Is your outsourcing strategy stifling your success?
How an asset or wealth manager handles the transition from in-sourcing to outsourcing can make or break their business.
Done well, outsourcing can provide investment firms with significant efficiency, scalability and functionality gains. But ensuring the outsourcing process is a success will depend on two key factors: the investment manager’s strategy, and its service provider selection.
Those outsourcing decisions—the what, whether and to whom—play a critical role in a firm’s ability to differentiate its offering, and achieve (and sustain) a competitive edge.
The question is, how do you get it right?
When an asset or wealth manager moves from in-sourcing to outsourcing too often the initial results disappoint. The firm doesn’t get the rapid cost savings it was expecting. Or the hands-off service. Or the wholesale ability to redeploy staff. Or an immediate drop in error rates.
The relationship can become fraught. The manager may even consider switching outsourcing providers. Or, in extremis, taking the work back in-house.
Yet all these woes can be avoided.
In our experience, the root of the problem typically lies in focusing too much on near-term priorities. Fixating on the headline cost savings a provider claims it can deliver shouldn’t constitute the be-all and end-all of the vendor selection process. Making decisions through the lens of such immediate needs or goals is a shortcut to failure.
Strategy for success
Instead, the decision to in-source or outsource, and choice of which service provider to use, has to be based on a long-term strategy for the business—not simply as a tool to solve an urgent pain point.
The relationship works best (i.e. delivers the greatest sustainable benefits to your firm) when you have a clear picture of what the rival providers in the field can offer your business now and going forward. Issues to consider include:
- What capabilities does each service provider have?
- How do they plan to augment those? Is there a clear service offering roadmap?
- What is their R&D program like? How much do they invest? Where is that investment focused?
- Where are their true areas of expertise?
- How much experience do they have? In which fields?
- How strong is their track record?
In short, base line considerations are:
1. Can they address your current needs?
2. Do they have the financial and technological firepower, and desire, to evolve their offering so they can continue to support the changing priorities of your business over the long haul?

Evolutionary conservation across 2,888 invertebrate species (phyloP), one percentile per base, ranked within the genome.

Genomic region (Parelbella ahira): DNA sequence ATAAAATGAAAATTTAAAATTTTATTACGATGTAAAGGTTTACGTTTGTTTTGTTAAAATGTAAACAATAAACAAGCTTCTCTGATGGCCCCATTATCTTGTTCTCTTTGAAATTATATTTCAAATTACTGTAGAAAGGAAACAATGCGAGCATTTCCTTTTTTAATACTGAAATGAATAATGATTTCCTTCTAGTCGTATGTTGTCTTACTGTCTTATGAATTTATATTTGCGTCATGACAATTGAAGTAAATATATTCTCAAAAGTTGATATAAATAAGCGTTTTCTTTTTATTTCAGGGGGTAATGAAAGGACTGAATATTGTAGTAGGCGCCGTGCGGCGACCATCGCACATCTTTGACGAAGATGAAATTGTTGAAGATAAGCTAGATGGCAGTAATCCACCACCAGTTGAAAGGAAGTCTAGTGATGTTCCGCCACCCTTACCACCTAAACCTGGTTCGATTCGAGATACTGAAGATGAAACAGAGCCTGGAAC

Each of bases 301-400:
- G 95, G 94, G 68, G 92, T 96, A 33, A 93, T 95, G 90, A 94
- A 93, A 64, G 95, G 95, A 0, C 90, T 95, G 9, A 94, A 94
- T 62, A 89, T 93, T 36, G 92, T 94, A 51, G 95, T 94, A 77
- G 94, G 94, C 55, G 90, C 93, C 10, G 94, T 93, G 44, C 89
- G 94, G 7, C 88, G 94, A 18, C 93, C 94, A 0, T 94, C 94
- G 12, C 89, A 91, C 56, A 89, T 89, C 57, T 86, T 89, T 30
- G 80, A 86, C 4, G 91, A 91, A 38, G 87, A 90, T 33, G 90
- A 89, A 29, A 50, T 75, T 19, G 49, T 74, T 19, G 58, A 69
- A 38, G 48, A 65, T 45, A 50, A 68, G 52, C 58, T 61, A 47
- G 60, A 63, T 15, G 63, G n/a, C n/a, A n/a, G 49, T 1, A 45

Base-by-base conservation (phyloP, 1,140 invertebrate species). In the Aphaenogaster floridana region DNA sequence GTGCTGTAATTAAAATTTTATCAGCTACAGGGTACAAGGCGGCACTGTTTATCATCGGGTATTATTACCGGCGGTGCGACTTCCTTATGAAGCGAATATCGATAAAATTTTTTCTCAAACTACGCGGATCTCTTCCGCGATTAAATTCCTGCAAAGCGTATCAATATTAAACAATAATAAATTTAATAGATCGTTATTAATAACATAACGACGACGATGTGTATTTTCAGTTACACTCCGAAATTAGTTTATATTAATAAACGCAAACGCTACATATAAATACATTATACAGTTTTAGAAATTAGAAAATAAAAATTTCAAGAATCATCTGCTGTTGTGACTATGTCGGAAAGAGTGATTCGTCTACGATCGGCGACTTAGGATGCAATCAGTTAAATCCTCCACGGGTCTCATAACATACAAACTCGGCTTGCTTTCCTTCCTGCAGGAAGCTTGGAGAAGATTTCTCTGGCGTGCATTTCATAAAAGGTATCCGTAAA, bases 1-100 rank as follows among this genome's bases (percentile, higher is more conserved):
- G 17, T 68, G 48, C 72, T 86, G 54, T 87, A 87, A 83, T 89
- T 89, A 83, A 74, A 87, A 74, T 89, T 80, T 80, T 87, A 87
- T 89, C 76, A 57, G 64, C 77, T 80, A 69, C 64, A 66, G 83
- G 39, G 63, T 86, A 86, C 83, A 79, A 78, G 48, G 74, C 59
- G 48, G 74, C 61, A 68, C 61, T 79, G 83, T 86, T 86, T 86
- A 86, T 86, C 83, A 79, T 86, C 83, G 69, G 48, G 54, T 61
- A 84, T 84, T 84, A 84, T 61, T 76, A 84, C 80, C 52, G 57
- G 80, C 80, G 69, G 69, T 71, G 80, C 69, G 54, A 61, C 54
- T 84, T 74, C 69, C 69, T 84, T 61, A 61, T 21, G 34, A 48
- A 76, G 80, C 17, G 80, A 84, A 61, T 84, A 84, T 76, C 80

Flexibility through component-based outsourcing
Flexibility will be critical.
That means choosing an outsourcing partner that is willing and able to adapt to your shifting support requirements. And opting for a component-based service approach that can fit with your existing in-house capabilities (and any other service providers you may use), while giving you the freedom to change approach as you grow.
Think of how we bank. In the past, people typically kept their current and savings accounts, mortgage and car loans with one institution. Today, we’re likely to have multiple relationships thanks to information flow and technology, which have made it possible to choose different component-based banking services.
The same is happening in financial services outsourcing.
With the emergence of so many specialist providers, the scope of what can be outsourced has broadened massively—to AML and KYC functions, compliance, regulatory reporting, client servicing, portfolio risk management, trading … not to mention the more traditional middle- and back-office functions.
But finding the right combination of services (i.e. whatever will maximize your competitive edge) is only possible if your providers’ technology and processes can interact seamlessly.
Reversibility is also key. Outsourcing should not be a one-time, irrevocable decision. Any provider(s) you pick should have the service and technological flexibility to let you expand or alter the relationship as needs and circumstances change over the medium to long term.
Factoring in this level of future flexibility should be a prime consideration at the outset of any relationship. It is these kinds of strategic decisions—not a preoccupation on short-term wins—that will determine how successful your outsourcing partnerships, and operating environment, will ultimately be.
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